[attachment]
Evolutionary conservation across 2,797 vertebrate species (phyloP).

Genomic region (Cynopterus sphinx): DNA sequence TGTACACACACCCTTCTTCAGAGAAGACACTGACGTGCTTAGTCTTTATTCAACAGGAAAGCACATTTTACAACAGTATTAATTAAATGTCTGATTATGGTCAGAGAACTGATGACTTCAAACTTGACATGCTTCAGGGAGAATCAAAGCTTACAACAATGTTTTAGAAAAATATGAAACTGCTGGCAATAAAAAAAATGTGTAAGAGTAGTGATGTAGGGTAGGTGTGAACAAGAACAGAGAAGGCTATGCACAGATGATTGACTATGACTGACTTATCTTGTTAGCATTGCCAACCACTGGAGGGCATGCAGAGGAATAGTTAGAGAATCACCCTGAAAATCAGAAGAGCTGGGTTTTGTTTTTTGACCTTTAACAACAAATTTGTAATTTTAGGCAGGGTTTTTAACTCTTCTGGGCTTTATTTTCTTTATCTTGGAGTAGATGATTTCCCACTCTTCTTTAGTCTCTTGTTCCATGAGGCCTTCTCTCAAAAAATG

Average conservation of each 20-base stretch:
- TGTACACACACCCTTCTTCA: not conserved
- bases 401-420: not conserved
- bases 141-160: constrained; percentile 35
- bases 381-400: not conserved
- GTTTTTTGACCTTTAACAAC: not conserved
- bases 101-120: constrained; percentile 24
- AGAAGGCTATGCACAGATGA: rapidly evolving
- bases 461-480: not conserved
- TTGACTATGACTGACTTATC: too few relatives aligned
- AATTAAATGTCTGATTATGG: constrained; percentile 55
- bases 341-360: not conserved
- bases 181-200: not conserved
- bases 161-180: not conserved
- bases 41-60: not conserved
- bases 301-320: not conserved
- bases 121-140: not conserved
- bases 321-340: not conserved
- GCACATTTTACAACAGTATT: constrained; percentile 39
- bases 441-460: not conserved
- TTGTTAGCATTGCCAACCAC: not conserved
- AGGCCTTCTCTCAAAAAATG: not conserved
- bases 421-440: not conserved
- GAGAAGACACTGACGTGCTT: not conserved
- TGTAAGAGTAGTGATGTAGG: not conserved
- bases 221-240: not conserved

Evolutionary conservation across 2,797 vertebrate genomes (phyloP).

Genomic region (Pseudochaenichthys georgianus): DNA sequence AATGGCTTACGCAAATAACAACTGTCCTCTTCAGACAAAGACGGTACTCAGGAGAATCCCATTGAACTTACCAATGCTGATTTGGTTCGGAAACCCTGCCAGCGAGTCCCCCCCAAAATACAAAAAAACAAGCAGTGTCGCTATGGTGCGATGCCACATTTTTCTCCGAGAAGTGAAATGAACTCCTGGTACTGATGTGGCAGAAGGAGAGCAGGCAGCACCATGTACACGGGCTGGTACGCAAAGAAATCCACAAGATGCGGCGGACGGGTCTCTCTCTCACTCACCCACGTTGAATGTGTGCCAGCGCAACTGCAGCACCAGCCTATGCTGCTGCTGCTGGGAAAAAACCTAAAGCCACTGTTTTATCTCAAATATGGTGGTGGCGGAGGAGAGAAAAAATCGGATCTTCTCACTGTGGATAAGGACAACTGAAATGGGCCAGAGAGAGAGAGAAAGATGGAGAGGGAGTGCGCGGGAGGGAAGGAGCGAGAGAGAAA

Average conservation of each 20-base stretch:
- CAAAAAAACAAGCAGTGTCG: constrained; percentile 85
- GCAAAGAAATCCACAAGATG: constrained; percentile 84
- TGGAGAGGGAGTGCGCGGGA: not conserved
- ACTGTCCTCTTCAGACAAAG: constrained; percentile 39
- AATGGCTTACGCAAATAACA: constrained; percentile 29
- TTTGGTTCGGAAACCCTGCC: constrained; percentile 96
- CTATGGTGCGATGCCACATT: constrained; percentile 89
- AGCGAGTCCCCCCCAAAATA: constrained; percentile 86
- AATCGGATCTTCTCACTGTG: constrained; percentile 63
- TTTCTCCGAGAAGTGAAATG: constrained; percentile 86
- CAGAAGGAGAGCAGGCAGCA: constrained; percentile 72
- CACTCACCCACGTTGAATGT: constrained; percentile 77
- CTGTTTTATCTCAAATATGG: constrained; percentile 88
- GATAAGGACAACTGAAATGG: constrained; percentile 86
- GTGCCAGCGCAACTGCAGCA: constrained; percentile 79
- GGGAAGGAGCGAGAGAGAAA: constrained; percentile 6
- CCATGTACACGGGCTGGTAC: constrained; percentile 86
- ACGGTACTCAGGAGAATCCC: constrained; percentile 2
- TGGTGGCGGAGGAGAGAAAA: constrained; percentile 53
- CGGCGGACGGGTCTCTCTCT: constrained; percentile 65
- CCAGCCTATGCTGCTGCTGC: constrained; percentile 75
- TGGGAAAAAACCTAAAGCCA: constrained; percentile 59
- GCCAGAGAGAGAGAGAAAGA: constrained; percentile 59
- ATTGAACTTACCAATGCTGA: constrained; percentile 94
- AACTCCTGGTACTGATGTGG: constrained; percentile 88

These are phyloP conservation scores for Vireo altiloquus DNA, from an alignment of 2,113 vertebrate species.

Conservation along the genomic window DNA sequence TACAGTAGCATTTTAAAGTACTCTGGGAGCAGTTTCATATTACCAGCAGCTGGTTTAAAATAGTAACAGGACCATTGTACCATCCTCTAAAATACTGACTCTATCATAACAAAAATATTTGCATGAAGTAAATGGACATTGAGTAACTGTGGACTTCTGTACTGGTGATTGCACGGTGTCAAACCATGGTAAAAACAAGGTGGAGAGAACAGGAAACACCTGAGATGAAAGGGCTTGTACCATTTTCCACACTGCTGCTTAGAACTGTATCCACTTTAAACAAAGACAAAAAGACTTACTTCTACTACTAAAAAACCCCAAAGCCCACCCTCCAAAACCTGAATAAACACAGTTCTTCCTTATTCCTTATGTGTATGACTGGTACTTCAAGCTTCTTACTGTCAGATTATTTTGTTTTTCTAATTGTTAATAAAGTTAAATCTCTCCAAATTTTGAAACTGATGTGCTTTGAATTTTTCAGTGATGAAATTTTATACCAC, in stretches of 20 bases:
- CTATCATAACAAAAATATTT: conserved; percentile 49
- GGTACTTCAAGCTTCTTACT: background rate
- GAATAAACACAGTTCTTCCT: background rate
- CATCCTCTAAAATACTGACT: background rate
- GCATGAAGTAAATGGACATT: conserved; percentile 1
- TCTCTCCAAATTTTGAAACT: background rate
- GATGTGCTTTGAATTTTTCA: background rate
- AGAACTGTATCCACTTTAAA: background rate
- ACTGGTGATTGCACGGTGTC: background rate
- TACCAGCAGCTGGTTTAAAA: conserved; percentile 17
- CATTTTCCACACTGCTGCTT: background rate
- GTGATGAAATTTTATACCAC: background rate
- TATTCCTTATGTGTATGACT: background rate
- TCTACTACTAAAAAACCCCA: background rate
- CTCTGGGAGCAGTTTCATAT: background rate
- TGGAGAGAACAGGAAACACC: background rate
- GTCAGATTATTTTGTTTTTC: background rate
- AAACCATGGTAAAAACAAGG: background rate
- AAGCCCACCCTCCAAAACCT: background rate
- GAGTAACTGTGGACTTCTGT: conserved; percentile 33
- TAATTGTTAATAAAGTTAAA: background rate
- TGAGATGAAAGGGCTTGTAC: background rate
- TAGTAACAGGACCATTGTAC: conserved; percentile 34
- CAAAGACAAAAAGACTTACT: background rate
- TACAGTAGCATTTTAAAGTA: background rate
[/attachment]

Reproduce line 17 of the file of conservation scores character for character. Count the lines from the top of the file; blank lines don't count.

- bases 41-60: not conserved